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0000017b-652b-d50a-a3ff-f7efb02e0000KPCW's COVID-19 news coverage for Summit County and Wasatch County, Utah. 0000017b-652b-d50a-a3ff-f7efb02f0000You can also visit the Utah Department of Health, U.S. Centers for Disease Control and Prevention and World Health Organization websites for additional information.

Bullough Predicts Vaccinations Will Open to General Population of Summit by End of March

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The Summit County Board of Health heard Monday that there is continued good news, on a number of fronts, in getting vaccinations to the people.

 

County Health officials say they’re meeting their goals in serving the senior population. Vaccines are making their way into stores. And Health Director Rich Bullough says he thinks vaccination appointments will be available to the general population within the month.

 

Bullough told the Board of Health that he’s urging citizens to get vaccinated if they have the chance.

 

“I don’t want to pressure anybody directly, but part of the way that we are going to normalize, as we move on in this response and in this pandemic, is to be vaccinated,” he said.  “I just really encourage people, everyone, if you have an opportunity to be vaccinated, be vaccinated. These are safe vaccines. They’ve been proven safe and effective. And that includes the Johnson & Johnson vaccine that will be coming into Summit County and the state of Utah this week.”

 

He said that Summit County has the second-highest rate of vaccinations in the state, behind only San Juan County.

 

County Nursing Director Derek Moss reported that 19.2% of Summit County residents have received their first dose, and 8% have received their second.

 

He said they had a goal of vaccinating over 80 percent of the 70-years-and-over population by the end of February. They beat that goal, having services 81%. And all residents over 65 years of age have been invited to register and set up appointments.

 

One continued problem, reported by Board Members Doug Evans and Chris Ure, is that registering online for the vaccinations can still be a trial for seniors in the county who may not be tech-savvy nor have e-mail addresses. Moss said the county has a vaccine telephone helpline set up at 435-333-0050.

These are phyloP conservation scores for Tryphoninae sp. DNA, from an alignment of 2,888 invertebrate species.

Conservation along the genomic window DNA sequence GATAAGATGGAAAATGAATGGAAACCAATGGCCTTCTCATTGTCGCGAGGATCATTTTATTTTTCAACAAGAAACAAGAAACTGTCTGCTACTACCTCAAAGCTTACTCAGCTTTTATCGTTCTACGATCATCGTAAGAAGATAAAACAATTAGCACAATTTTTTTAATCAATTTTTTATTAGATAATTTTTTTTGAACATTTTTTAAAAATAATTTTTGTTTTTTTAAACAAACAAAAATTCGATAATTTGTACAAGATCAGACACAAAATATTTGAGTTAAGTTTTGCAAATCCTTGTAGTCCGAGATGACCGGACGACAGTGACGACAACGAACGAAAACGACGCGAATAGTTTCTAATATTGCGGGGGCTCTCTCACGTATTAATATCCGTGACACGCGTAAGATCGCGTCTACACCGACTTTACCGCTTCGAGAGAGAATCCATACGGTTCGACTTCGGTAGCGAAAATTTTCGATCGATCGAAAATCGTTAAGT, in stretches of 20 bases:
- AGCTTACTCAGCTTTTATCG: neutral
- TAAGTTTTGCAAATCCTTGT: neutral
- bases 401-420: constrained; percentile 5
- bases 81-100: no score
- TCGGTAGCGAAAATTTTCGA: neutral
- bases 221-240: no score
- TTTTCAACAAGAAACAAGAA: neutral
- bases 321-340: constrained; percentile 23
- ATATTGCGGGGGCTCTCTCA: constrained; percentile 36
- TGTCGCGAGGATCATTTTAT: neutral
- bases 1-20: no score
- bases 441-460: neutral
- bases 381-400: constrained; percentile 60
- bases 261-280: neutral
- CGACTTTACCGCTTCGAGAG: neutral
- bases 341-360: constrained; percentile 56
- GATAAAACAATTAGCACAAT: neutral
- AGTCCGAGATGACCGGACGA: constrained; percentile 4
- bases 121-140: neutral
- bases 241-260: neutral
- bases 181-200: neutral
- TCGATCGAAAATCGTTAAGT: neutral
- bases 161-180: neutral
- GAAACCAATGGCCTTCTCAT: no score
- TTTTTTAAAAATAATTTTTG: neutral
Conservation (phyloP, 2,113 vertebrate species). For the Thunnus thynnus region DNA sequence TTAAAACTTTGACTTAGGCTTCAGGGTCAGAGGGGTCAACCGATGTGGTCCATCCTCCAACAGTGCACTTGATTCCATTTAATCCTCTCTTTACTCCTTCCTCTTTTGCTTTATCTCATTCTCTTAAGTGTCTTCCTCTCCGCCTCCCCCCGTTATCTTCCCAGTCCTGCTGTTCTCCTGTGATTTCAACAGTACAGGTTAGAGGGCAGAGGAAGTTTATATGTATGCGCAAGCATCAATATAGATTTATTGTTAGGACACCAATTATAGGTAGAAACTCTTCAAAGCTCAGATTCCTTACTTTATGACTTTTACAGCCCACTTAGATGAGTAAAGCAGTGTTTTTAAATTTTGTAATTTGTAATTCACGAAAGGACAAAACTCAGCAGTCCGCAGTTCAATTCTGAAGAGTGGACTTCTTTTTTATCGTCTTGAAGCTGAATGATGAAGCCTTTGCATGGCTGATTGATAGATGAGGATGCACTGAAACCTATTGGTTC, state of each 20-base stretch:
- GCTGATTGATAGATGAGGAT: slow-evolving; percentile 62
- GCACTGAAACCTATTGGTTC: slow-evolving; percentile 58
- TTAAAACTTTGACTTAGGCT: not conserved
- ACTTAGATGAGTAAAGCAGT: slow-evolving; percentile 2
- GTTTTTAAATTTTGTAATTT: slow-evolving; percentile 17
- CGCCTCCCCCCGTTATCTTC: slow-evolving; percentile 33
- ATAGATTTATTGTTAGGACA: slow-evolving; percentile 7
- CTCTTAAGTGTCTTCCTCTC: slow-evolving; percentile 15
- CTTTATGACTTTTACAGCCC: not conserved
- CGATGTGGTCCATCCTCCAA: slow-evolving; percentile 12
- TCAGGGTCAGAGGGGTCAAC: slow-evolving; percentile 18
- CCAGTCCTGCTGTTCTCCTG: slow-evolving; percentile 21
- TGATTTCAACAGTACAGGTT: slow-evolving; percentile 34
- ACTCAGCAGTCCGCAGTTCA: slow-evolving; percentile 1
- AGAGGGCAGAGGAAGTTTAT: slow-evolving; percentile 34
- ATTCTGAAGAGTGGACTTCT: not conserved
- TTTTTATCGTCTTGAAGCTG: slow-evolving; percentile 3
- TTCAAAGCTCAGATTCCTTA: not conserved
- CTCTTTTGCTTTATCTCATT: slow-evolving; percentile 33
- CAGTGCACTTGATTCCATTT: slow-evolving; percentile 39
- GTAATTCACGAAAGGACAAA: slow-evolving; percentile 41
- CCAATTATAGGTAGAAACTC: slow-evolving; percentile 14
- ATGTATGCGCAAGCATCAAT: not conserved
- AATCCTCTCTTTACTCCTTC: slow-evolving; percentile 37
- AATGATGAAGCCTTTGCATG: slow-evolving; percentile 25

Moss added that they’ve received 7,250 doses as of Monday. They’ve administered about 6,000 of those, and the rest will be given by the end of the week. He added they have over 3,700 appointments set up through the federal government’s online VAMS system.

 

The health department announced some other changes to procedure as well. Up to now, second doses had been given at the Park City Hospital. As of Tuesday, March 2, the county will be setting up a second lane at the Utah Film Studio across the road to administer those.

 

Also, about a month ago, the county announced it was shifting its priority for shots to the 70-plus population, and was no longer registering first-level groups such as teachers, first responders and non-hospital health workers.

 

Moss said now they will be shifting back to the Phase One groups to catch anyone who didn’t get vaccinated.

 

“But we’ve touched base with all the school nurses, superintendents, the chief of police, with the sheriff, fire departments, trying to make sure that nobody who should have been vaccinated under the Phase One guidelines were missed,” he said. “And so we’ve had a team from the Health Department making phone calls, e-mails, trying to make sure that we’ve covered those bases.”

 

Bullough said a supply of doses from the federal government will possibly appear this week at big-box stores such as Walmart. One board member reported they’re already available at Smith’s.

 

Bullough said the state is expecting 250,000 doses by the end of March.

 

“I would anticipate that we should all be gearing up for opening to the general public in March,” he said. “I think it’s gonna happen sooner than we think it is going to happen. I wouldn’t be surprised if it was the middle of March. I’d be very surprised if it went beyond the end of March.”

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